Monday, December 15, 2014

A Holiday Tradition For Birders

 It's that time of year when the annual Christmas bird counts are taking place all around the northeast.  Prior to 1900 it was tradition to shoot as many birds as possible. Counting them seems to be much more in the Christmas spirit. I participated in a local count over the weekend. 

The day before the count I started out early in the morning crossing the train tracks and heading down toward the river to start a dry run through the count circle territory.
I found a Merlin on top of a wooden post out on the water.  I believe it was just outside the count circle so I tried to signaling it to fly up river.
While Santa decides who's naughty or nice I'm searching for ponds free of ice.
On the day of the count some people are curious as they see us wandering through the neighborhood in search of birds. Some stop by to say hello or wish us luck. Others fill their bird feeders to help our efforts.Even the deer are curious about what we're doing.
For me the Christmas count is not just about collecting data. It is a way for birders to participate in a fun tradition around the holidays.  It is also a reminder that all birds big and small are of great importance to us all. That includes Song Sparrows.

Tuesday, December 9, 2014

Eagles Offer A Gateway To Birding

There are many times when I'm out birdwatching that I here the question-"Have you seen any eagles?". Sometimes I'm just asked if I've seen any with the assumption that I must be looking for eagles. Every winter people in Connecticut who have little interest in birds beyond what they see at their feeders venture out on the weekends with their binoculars in search of Bald Eagles.
It was over 10 years ago that I was doing the same thing. I was amazed by how many eagles could be found right here in Connecticut as they traveled down from the northern states in search of open water. Now they regularly nest here and can be found along the Connecticut River year round. Once I saw my share of eagles I started to point my binoculars in the direction of other birds. That was the turning point when I went from someone who looks at birds to someone who actively seeks them out-(aka-a birder).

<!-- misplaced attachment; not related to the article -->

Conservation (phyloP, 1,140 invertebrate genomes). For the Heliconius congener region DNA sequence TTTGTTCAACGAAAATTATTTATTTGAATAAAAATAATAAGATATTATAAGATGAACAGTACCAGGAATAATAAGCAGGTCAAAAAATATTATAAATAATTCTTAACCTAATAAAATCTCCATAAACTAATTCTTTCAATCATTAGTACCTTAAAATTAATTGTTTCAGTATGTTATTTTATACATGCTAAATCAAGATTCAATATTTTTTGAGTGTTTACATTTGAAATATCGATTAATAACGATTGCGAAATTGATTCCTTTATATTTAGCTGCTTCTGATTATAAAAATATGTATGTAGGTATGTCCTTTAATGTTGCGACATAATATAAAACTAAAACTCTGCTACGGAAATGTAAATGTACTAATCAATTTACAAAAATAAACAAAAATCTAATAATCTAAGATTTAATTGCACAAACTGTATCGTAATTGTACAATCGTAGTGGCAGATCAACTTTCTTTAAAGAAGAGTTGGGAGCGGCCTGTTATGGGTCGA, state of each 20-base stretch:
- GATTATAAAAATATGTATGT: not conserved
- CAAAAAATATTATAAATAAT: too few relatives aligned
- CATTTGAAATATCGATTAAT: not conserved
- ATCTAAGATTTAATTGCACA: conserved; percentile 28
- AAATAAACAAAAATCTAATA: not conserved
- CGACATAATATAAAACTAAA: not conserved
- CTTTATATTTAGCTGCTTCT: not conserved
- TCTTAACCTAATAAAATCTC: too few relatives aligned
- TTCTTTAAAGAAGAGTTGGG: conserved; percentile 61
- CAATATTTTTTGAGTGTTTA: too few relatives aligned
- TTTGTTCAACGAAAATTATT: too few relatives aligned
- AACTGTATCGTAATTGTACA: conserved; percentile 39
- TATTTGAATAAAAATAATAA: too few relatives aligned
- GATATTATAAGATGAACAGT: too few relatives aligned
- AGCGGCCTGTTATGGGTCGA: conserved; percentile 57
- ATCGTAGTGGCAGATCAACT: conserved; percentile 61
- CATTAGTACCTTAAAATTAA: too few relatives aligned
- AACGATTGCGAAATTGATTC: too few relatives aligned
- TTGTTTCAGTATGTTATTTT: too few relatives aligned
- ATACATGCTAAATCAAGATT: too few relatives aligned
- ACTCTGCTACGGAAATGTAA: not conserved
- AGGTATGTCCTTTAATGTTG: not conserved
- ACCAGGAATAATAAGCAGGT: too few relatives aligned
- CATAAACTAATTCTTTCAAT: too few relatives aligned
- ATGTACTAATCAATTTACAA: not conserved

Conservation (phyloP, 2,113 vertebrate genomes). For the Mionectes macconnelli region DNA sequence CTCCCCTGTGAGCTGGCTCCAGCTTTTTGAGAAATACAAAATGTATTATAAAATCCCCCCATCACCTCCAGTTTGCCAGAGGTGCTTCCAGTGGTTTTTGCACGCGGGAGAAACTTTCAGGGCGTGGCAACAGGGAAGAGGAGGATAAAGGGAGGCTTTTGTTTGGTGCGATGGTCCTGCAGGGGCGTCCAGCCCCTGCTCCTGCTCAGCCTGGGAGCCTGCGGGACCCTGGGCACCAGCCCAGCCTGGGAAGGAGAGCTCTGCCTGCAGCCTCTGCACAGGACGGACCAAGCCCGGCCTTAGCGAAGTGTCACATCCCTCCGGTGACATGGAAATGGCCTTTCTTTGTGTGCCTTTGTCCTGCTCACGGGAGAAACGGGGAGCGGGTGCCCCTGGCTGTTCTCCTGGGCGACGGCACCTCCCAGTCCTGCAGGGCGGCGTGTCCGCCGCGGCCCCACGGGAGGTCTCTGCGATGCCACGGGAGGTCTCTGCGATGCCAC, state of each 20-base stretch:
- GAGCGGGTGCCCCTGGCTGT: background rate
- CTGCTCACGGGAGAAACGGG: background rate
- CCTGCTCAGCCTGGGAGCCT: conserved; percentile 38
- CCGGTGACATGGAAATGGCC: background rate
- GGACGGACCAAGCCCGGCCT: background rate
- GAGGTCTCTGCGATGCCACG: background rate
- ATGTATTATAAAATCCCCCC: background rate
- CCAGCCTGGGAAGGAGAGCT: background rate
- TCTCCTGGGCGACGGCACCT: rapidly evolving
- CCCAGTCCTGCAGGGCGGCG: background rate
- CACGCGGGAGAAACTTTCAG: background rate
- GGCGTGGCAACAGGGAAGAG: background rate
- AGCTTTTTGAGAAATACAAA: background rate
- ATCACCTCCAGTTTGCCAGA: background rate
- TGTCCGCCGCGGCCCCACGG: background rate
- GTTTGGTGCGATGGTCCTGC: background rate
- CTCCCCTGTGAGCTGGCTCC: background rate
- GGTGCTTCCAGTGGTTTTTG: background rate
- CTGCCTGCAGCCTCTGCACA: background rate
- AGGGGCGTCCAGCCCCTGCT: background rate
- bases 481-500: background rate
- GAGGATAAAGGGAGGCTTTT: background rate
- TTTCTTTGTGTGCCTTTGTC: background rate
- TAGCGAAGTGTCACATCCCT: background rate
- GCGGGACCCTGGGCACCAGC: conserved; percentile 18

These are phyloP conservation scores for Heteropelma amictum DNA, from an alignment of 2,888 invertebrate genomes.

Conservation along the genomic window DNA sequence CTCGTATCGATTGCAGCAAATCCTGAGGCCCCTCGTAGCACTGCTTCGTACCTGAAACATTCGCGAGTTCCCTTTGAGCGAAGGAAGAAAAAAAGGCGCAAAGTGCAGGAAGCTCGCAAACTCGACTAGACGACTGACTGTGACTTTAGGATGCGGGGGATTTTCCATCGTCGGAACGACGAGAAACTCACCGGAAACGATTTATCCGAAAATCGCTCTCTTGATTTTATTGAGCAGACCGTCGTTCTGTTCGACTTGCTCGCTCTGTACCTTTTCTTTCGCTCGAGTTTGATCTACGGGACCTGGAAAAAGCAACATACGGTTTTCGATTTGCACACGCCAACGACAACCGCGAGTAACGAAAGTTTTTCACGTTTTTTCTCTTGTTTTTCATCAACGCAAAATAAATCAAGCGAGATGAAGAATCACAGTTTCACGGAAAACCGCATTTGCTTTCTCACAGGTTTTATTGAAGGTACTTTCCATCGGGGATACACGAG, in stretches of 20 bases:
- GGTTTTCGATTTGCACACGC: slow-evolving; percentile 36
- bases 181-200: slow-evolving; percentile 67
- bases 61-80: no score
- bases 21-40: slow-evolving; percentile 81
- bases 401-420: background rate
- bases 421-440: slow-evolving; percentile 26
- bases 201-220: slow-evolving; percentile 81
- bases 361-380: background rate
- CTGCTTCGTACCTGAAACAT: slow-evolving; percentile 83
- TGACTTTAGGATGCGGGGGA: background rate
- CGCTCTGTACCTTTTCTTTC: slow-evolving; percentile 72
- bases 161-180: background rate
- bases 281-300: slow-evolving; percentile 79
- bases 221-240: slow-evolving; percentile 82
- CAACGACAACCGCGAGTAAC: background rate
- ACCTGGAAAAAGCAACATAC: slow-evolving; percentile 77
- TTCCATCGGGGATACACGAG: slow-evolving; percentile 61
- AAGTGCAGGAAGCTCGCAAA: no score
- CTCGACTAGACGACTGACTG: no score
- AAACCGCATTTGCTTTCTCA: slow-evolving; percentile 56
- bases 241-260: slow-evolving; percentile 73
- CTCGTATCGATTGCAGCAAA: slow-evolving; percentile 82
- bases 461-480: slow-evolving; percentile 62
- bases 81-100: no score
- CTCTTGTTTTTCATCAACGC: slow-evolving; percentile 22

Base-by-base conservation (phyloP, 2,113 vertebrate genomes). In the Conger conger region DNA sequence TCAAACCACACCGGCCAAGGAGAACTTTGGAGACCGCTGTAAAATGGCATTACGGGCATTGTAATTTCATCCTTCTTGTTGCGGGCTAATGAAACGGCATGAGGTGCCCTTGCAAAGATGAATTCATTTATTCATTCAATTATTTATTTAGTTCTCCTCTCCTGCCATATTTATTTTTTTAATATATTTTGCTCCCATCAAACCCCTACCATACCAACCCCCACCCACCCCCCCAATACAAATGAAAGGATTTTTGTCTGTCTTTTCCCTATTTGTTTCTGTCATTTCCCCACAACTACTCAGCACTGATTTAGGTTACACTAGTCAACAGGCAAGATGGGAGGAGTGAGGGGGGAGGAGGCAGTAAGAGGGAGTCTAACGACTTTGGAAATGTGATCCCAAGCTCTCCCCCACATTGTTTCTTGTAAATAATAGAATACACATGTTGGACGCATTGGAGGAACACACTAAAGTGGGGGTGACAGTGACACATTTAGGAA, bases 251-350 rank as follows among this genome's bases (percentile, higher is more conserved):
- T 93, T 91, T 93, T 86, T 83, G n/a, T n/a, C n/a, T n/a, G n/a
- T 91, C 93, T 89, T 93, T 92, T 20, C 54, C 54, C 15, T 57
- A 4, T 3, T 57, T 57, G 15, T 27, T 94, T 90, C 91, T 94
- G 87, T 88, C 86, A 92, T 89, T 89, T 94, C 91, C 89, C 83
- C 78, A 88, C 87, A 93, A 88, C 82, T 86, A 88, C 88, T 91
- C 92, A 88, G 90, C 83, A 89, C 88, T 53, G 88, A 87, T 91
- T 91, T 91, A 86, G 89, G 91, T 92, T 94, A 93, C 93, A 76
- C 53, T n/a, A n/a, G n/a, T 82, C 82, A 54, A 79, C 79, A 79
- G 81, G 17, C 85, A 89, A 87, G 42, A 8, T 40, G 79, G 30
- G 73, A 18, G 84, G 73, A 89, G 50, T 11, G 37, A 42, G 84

For some it may have been the sight of their first bluebird, oriole, owl, or Great Blue Heron that first lured them away from their backyard birdfeeder and into the local farm field with their binoculars but the eagle has got to be near the top of the list of birds that have served as a gateway to the world of birding.

Saturday, November 29, 2014

Rating My Interest In Random Birding Topics

(morning Scene from Wangunk Meadows in Portland)
( adult male Northern Harrier (gray ghost) which I saw at the meadows last weekend)

 While I'm out birding at various places I often run into other people who strike up conversations with me (or vice versa) about birds or other aspects of nature. While we may not always share the same views, I can still appreciate listening to someone who is passionate about their interests. 

 The following topics have some up over the years on more than one occasion. I've added a few personal thoughts and assigned a rating of 1-10 based on my level of interest in each topic.The higher the number the greater the interest.

Preserved Land- 9 : I've probably spent hundreds of hours exploring Wangunk Meadows Wildlife Management Area (above) and get really fired up when I discover a new place that has land which has been set aside for preservation. What stops it from scoring a 10? Some of these protected lands turn out to be duds when it comes to birding action.

Rare Birds-6 : I don't get overly excited about sightings of rare birds unless they are super rare, super interesting to look at, or  I've never seen one before. My favorite part of driving out to see a reported rarity is that it is like a concert event for birders. It's fun to be a part of the scene.